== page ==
The IU Opera Theatre continues its millenial celebration of twentieth century opera with Benjamin Britten’s setting of "The Rape of Lucretia."
The tale is set in a military camp and a home of the aristocracy in Etruscan-occupied Rome. In the military camp Etruscan Prince Tarquinius sung by Sumner Thompson drinks and jests with his Roman generals Junius, Jeffrey Monette and Collatinus, Mathew Curran. Collatinus is famed for the constancy of his wife Lucretia, Kathryn Lang. This constancy inflames Tarquinius and he leaves camp and rides hard back to Rome seeking hospitality from Lucretia. We see the faithful Lucretia in cozy domesticity, with her servants Lucia, Solveig Olsen, and Bianca, Erin Coats. Despite her doubts, Lucretia grants hospitality to Tarquinius. During the night he forces himself upon her. In the morning, despite the returning Collatinus’ assurances that he holds her blameless, Lucretia kills herself with a dagger.
Britten chose a minimum of forces with just fourteen instrumentalists and eight singers to tell the story. In addition to the six characters of the play there are two narrators, Scott Six and Jennifer Rice. They comment on, expand and describe the actions. The IU production staged by Vincent Liotta with design by C. David Higgins neatly matched the economy of the ensemble with the simplest of staging and two stylish, but relatively bare sets.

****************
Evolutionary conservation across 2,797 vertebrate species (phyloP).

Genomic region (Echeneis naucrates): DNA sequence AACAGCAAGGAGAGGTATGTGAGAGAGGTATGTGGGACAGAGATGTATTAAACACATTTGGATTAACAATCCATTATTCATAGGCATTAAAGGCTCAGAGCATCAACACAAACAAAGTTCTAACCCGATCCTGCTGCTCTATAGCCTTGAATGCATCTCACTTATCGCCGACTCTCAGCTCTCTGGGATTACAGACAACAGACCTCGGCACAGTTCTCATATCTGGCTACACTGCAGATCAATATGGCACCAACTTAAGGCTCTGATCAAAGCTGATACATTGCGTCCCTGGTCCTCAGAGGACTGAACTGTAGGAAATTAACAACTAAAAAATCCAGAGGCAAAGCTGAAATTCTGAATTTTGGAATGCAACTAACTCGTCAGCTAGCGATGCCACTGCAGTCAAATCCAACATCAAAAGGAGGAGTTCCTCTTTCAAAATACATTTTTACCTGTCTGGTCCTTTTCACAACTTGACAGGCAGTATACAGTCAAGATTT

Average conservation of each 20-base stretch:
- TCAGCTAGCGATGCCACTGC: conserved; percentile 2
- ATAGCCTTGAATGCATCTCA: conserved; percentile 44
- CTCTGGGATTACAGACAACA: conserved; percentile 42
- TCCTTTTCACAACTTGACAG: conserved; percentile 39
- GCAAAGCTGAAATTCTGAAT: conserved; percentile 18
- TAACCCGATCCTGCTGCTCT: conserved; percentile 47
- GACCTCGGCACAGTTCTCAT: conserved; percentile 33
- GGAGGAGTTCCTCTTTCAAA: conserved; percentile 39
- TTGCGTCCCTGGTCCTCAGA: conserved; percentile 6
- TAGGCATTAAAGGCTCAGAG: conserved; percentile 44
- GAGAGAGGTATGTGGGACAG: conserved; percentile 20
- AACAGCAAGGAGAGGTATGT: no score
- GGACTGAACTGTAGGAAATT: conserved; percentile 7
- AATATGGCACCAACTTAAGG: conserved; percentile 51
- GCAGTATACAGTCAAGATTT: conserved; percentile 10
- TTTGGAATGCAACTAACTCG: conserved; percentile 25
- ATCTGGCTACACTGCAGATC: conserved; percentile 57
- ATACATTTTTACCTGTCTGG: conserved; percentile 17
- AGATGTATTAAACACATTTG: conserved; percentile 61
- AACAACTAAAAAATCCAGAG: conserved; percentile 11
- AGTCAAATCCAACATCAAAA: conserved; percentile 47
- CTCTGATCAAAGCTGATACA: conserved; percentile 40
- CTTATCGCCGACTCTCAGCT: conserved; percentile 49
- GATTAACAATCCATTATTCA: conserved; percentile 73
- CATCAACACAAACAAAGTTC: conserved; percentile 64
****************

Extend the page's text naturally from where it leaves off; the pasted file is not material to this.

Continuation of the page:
Britten sets his small orchestra for a maximum of colors and rhythms. As Paul Biss led the players and the singers, the continued variety was a delight. Britten was also a skilled setter of English lyrics and Saturday’s IU cast more than met him halfway with excellent diction throughout. Of the male singers Scott Six as one of the narrators and Mathew Curran as Collatinus were the most successful. On the female side Kathryn Lang as Lucretia, with Erin Coats and Solveig Olsen as her servants Bianca and Lucia all were fine. The female narrator, Jennifer Rice, had some lovely moments, but suffered from her pairing with more powerful Six.
The general effect of "The Rape of Lucretia" was slightly distant and abstract. Britten’s use of the narrators and the production’s artful use of scrims worked nicely together. Despite the viciousness of the motives and the central action, the most pervasive atmosphere was one of relaxed charm. Britten does work with chamber forces and the result is a chamber opera.